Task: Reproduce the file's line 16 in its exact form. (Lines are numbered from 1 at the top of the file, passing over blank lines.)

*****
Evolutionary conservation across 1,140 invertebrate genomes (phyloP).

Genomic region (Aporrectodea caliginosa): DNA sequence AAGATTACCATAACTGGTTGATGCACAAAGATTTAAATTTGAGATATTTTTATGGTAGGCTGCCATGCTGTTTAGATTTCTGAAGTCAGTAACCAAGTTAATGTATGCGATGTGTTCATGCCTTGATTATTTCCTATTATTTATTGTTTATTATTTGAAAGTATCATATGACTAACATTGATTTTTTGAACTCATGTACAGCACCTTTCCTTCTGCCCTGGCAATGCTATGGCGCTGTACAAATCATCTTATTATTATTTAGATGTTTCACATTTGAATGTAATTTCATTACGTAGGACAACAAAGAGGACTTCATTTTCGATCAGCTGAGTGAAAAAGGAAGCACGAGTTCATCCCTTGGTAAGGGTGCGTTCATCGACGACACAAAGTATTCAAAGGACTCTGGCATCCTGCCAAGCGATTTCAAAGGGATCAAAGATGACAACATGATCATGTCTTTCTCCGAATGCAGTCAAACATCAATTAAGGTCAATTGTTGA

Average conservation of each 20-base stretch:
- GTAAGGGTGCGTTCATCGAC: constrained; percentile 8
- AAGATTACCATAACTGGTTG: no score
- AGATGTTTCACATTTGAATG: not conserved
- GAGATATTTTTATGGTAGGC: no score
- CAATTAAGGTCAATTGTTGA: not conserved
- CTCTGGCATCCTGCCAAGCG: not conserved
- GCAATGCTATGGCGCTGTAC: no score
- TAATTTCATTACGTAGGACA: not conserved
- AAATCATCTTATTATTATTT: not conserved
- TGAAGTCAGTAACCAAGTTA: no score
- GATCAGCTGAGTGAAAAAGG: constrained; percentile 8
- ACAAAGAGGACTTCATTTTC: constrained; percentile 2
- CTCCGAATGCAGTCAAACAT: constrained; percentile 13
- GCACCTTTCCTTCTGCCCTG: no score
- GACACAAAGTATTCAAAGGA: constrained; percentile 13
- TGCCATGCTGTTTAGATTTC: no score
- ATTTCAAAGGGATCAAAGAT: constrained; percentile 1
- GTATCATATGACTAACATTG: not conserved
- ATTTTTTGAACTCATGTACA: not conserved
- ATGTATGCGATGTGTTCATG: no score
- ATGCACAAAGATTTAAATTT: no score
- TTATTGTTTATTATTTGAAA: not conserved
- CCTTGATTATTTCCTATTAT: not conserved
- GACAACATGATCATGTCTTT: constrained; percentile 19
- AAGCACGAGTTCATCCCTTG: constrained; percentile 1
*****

- CTCCGAATGCAGTCAAACAT: constrained; percentile 13